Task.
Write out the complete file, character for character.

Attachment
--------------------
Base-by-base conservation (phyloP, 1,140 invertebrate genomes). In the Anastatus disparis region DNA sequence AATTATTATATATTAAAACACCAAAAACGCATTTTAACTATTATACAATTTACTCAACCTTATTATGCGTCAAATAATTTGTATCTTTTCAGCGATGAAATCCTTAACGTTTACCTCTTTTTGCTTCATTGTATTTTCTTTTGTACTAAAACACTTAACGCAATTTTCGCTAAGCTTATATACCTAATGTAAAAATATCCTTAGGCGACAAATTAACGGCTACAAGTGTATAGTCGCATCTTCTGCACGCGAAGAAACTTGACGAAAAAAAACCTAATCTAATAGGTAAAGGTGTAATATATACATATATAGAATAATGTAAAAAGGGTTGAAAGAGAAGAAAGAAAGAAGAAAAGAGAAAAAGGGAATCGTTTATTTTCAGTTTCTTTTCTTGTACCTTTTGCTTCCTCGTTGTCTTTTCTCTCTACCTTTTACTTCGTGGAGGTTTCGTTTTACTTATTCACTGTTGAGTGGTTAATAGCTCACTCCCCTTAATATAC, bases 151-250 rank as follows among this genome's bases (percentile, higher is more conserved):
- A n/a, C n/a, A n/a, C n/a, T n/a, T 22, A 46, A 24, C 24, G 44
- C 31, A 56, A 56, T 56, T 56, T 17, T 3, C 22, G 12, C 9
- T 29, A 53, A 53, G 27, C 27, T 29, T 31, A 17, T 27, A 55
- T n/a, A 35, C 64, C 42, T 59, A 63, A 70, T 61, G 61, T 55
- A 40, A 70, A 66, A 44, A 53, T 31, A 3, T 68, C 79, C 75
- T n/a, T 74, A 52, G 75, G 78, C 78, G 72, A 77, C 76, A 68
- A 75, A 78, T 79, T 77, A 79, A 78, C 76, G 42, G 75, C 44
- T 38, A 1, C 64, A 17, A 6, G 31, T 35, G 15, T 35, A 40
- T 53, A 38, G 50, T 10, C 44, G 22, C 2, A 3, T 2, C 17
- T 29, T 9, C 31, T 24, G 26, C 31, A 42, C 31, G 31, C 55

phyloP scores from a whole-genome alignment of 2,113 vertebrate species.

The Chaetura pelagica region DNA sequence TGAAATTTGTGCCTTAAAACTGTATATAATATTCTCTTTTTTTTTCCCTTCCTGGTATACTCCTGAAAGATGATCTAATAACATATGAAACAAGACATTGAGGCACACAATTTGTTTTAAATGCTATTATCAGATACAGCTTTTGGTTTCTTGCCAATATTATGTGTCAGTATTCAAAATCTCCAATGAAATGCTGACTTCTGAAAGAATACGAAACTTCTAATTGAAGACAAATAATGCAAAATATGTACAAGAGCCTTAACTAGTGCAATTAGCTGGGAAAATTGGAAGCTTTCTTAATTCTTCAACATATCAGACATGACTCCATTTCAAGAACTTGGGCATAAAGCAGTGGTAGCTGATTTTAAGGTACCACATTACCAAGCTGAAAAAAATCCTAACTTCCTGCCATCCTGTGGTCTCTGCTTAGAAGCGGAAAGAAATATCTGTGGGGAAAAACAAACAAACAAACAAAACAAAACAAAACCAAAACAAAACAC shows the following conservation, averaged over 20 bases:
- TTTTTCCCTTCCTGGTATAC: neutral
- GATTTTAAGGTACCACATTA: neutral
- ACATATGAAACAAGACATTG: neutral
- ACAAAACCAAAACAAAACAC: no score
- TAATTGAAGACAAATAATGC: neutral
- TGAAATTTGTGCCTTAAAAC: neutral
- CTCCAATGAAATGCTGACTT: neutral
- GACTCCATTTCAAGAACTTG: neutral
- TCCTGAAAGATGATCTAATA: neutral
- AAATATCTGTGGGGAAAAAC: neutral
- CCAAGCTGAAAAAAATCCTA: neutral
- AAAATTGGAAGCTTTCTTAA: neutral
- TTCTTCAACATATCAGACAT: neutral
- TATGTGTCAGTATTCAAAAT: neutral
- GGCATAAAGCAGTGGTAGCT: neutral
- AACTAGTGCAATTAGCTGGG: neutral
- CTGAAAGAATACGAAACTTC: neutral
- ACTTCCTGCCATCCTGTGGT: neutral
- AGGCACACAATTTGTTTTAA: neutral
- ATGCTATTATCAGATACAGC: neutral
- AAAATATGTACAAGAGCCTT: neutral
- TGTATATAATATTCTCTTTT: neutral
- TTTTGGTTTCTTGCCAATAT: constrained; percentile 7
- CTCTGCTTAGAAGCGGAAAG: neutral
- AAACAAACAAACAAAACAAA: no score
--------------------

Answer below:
Base-by-base conservation (phyloP, 1,140 invertebrate genomes). In the Anastatus disparis region DNA sequence AATTATTATATATTAAAACACCAAAAACGCATTTTAACTATTATACAATTTACTCAACCTTATTATGCGTCAAATAATTTGTATCTTTTCAGCGATGAAATCCTTAACGTTTACCTCTTTTTGCTTCATTGTATTTTCTTTTGTACTAAAACACTTAACGCAATTTTCGCTAAGCTTATATACCTAATGTAAAAATATCCTTAGGCGACAAATTAACGGCTACAAGTGTATAGTCGCATCTTCTGCACGCGAAGAAACTTGACGAAAAAAAACCTAATCTAATAGGTAAAGGTGTAATATATACATATATAGAATAATGTAAAAAGGGTTGAAAGAGAAGAAAGAAAGAAGAAAAGAGAAAAAGGGAATCGTTTATTTTCAGTTTCTTTTCTTGTACCTTTTGCTTCCTCGTTGTCTTTTCTCTCTACCTTTTACTTCGTGGAGGTTTCGTTTTACTTATTCACTGTTGAGTGGTTAATAGCTCACTCCCCTTAATATAC, bases 151-250 rank as follows among this genome's bases (percentile, higher is more conserved):
- A n/a, C n/a, A n/a, C n/a, T n/a, T 22, A 46, A 24, C 24, G 44
- C 31, A 56, A 56, T 56, T 56, T 17, T 3, C 22, G 12, C 9
- T 29, A 53, A 53, G 27, C 27, T 29, T 31, A 17, T 27, A 55
- T n/a, A 35, C 64, C 42, T 59, A 63, A 70, T 61, G 61, T 55
- A 40, A 70, A 66, A 44, A 53, T 31, A 3, T 68, C 79, C 75
- T n/a, T 74, A 52, G 75, G 78, C 78, G 72, A 77, C 76, A 68
- A 75, A 78, T 79, T 77, A 79, A 78, C 76, G 42, G 75, C 44
- T 38, A 1, C 64, A 17, A 6, G 31, T 35, G 15, T 35, A 40
- T 53, A 38, G 50, T 10, C 44, G 22, C 2, A 3, T 2, C 17
- T 29, T 9, C 31, T 24, G 26, C 31, A 42, C 31, G 31, C 55

phyloP scores from a whole-genome alignment of 2,113 vertebrate species.

The Chaetura pelagica region DNA sequence TGAAATTTGTGCCTTAAAACTGTATATAATATTCTCTTTTTTTTTCCCTTCCTGGTATACTCCTGAAAGATGATCTAATAACATATGAAACAAGACATTGAGGCACACAATTTGTTTTAAATGCTATTATCAGATACAGCTTTTGGTTTCTTGCCAATATTATGTGTCAGTATTCAAAATCTCCAATGAAATGCTGACTTCTGAAAGAATACGAAACTTCTAATTGAAGACAAATAATGCAAAATATGTACAAGAGCCTTAACTAGTGCAATTAGCTGGGAAAATTGGAAGCTTTCTTAATTCTTCAACATATCAGACATGACTCCATTTCAAGAACTTGGGCATAAAGCAGTGGTAGCTGATTTTAAGGTACCACATTACCAAGCTGAAAAAAATCCTAACTTCCTGCCATCCTGTGGTCTCTGCTTAGAAGCGGAAAGAAATATCTGTGGGGAAAAACAAACAAACAAACAAAACAAAACAAAACCAAAACAAAACAC shows the following conservation, averaged over 20 bases:
- TTTTTCCCTTCCTGGTATAC: neutral
- GATTTTAAGGTACCACATTA: neutral
- ACATATGAAACAAGACATTG: neutral
- ACAAAACCAAAACAAAACAC: no score
- TAATTGAAGACAAATAATGC: neutral
- TGAAATTTGTGCCTTAAAAC: neutral
- CTCCAATGAAATGCTGACTT: neutral
- GACTCCATTTCAAGAACTTG: neutral
- TCCTGAAAGATGATCTAATA: neutral
- AAATATCTGTGGGGAAAAAC: neutral
- CCAAGCTGAAAAAAATCCTA: neutral
- AAAATTGGAAGCTTTCTTAA: neutral
- TTCTTCAACATATCAGACAT: neutral
- TATGTGTCAGTATTCAAAAT: neutral
- GGCATAAAGCAGTGGTAGCT: neutral
- AACTAGTGCAATTAGCTGGG: neutral
- CTGAAAGAATACGAAACTTC: neutral
- ACTTCCTGCCATCCTGTGGT: neutral
- AGGCACACAATTTGTTTTAA: neutral
- ATGCTATTATCAGATACAGC: neutral
- AAAATATGTACAAGAGCCTT: neutral
- TGTATATAATATTCTCTTTT: neutral
- TTTTGGTTTCTTGCCAATAT: constrained; percentile 7
- CTCTGCTTAGAAGCGGAAAG: neutral
- AAACAAACAAACAAAACAAA: no score